“When Natasha Richardson and Liam Neeson met on the set of a Broadway play, the chemistry between them was so apparent the production became the hit of the season,” the The Independent‘s Ian Johnston begins his hail and farewell piece about Richardson, who died yesterday at age 45.

The following anecdote has been, for me, the best passage of all the obits because it reveals a bit of who Richardson really was deep down, and how she expressed herself when it came to matters of intimacy — i.e., straight from the shoulder.

“Neeson had a reputation as a bit of a Lothario after relationships with Julia Roberts, Helen Mirren, Brooke Shields, Sinead O’Connor and Barbra Streisand,” Johnston writes, “and his encounter with Richardson in Eugene O’Neill‘s Anna Christie in New York in 1993 could have ended in just another name on his list.

“But Richardson, the daughter of the director Tony Richardson and the actress Vanessa Redgrave, ensured that their relationship blossomed into one of Hollywood’s most loving.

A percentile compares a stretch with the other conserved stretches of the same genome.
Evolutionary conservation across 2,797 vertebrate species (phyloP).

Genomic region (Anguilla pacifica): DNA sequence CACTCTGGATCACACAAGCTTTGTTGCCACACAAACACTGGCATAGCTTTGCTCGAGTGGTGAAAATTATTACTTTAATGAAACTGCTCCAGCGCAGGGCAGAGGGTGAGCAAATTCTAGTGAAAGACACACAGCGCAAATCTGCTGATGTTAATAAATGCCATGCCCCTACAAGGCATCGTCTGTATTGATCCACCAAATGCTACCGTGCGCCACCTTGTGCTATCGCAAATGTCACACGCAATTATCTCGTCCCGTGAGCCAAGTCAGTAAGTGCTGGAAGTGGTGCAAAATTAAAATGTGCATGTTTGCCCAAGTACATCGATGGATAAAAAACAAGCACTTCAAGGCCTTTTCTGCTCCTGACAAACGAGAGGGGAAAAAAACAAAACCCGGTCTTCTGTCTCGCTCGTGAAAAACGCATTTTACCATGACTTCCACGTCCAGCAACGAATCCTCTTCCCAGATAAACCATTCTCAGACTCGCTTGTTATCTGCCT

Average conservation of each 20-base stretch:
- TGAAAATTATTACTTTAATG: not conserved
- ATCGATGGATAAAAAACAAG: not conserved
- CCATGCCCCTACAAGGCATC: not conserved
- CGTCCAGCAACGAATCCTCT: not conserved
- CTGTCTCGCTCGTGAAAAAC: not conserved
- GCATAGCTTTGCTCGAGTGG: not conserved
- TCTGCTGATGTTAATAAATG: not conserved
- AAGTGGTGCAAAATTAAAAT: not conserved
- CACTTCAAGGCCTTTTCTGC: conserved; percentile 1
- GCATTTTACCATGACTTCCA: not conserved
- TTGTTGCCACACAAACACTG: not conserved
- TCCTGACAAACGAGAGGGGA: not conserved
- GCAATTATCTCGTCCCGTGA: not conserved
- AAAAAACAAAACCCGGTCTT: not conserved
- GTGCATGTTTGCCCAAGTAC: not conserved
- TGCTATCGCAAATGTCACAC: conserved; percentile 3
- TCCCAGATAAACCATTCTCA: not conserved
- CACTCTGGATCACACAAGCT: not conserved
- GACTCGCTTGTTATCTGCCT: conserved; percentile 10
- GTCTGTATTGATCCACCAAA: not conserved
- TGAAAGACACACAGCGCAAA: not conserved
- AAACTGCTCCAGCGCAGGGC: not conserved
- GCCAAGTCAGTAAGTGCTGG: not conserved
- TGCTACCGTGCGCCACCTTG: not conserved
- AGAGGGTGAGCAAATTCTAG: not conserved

“She kept ringing Neeson until he agreed to take the part in the play, even though he knew he was in the running for the lead in Schindler’s List. When the play’s run ended, he had to leave immediately to film in Poland.

“On Richardson’s birthday, he sent her a last-minute fax message from Poland that was flippantly signed ‘lots of love, Oskar’ — i.e., his character’s name. Richardson responded with typical directness: ‘This is like a letter from a buddy. What is our relationship?’

“Forced to make a decision, Neeson realized where his heart lay. And Richardson, effectively deciding to leave her then husband, the director Robert Fox, flew to Poland to join him.

“The gossip columns had a field day, but Richardson said they jumped the gun. ‘When everyone assumed it, we actually weren’t at that point,” she recalled. ‘We fell in love later. Well, he certainly fell in love with me later.’

“The couple married in 1994 and their son Micheal was born the next year, followed by Daniel in 1996.

“‘What turns me on about a woman,’ Neeson once said, ‘is if she’s an individual or has some talent. If she has both she’s worth remembering.'”